Making movies means dealing with people who have plenty of opinions about how things should be done, but I find it remarkable that no one involved with “Norman: The Moderate Rise And Tragic Fall Of A New York Fixer” said anything about the title. One of the longest, and blandest, movie titles in recent memory, I’m not even halfway through reading the name when I’ve checked out. But luckily the star-studded cast is drawing me back in.
Richard Gere leads an ensemble that includes Lior Ashkenazi, Hank Azaria, Steve Buscemi, Charlotte Gainsbourg, Michael Sheen, and Dan Stevens in this story of an obnoxiously persistent New York City fixer. Here’s the official synopsis:
Norman Oppenheimer (Richard Gere) lives a lonely life in the margins of New York City power and money, a would-be operator dreaming up financial schemes that never come to fruition. As he has nothing real to offer, Norman strives to be everyone’s friend, but his incessant networking leads him nowhere.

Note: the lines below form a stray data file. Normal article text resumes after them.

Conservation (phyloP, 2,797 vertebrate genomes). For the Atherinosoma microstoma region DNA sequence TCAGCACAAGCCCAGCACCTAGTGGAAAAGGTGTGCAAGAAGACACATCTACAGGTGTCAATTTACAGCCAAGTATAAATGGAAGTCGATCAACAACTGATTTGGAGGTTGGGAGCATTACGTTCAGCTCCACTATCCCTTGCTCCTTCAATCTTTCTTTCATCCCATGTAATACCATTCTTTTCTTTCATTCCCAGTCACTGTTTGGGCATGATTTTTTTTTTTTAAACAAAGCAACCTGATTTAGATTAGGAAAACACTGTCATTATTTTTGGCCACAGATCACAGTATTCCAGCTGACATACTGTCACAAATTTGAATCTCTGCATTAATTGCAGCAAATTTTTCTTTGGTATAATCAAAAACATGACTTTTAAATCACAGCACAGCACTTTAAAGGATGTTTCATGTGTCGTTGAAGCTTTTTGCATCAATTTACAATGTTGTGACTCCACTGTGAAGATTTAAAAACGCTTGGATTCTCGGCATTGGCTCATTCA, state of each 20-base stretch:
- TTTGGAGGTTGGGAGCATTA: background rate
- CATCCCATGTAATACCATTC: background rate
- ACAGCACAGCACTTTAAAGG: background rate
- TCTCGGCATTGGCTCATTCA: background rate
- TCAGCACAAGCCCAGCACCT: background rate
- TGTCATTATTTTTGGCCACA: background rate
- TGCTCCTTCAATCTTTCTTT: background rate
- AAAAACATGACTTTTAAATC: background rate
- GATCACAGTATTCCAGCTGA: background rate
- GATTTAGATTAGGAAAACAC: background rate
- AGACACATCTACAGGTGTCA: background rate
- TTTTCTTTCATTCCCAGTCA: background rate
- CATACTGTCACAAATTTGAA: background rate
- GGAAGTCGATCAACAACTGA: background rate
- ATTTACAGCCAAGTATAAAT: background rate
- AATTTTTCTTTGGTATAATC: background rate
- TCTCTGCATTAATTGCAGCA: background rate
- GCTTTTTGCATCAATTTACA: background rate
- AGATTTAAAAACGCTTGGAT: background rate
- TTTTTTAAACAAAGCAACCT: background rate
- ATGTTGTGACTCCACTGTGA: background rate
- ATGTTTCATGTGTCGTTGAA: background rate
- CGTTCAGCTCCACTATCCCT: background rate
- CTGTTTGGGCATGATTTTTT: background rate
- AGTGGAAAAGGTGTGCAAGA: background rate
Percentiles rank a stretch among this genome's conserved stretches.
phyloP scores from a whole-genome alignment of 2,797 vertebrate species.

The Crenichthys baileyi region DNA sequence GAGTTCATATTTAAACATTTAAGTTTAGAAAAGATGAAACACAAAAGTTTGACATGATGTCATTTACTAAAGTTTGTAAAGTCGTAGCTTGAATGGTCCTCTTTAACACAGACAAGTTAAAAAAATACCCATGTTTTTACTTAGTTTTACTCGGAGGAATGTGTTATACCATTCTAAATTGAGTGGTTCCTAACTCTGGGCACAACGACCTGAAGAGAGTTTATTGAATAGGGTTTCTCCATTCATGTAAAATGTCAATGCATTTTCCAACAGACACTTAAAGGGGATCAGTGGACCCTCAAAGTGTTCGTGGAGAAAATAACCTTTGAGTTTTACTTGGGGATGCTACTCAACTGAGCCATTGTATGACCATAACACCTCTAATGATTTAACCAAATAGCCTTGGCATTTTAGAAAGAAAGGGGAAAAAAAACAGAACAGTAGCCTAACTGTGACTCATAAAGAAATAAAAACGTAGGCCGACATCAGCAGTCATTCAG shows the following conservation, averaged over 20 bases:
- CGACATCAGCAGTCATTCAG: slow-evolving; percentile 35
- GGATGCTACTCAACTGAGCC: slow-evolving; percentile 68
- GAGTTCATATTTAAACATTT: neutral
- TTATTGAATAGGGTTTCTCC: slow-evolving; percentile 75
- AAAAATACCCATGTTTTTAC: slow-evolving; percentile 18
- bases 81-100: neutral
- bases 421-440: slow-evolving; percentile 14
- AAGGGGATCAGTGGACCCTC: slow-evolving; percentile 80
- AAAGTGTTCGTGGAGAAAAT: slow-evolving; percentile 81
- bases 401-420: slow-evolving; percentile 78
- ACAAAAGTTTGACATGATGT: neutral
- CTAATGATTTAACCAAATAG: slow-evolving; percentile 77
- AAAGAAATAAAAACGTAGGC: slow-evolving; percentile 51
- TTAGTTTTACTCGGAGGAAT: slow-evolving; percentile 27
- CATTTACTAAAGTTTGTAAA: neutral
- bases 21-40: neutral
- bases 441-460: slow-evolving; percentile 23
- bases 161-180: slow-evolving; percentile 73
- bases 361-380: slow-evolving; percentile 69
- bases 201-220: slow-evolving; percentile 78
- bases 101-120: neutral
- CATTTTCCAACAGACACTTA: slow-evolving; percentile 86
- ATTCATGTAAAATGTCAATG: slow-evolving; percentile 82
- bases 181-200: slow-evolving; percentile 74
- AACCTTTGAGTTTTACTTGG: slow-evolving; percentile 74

Always on the lookout for someone willing to pay attention to him, Norman sets his sights on Micha Eshel (Lior Ashkenazi), a charismatic Israeli politician alone in New York at a low point in his career. Sensing Eshel’s vulnerability, Norman reaches out with a gift of a very expensive pair of shoes, a gesture that deeply touches Eshel. When Eshel becomes Prime Minister three years later, he remembers.
With his very real connection to the leader of a major nation, Norman is awash in the respect he has always craved. Flush with his newfound feeling of success, Norman attempts to use Eshel’s name to leverage his biggest deal ever: a series of quid pro quo transactions linking the Prime Minister to Norman’s nephew (Michael Sheen), a rabbi (Steve Buscemi), a mogul (Harris Yulin), his assistant (Dan Stevens), and a treasury official from the Ivory Coast. Norman’s kaleidoscopic plans soon go awry, creating the potential for an international catastrophe he must struggle to prevent.
“Norman: The Moderate Rise And Tragic Fall Of A New York Fixer” opens on April 14th.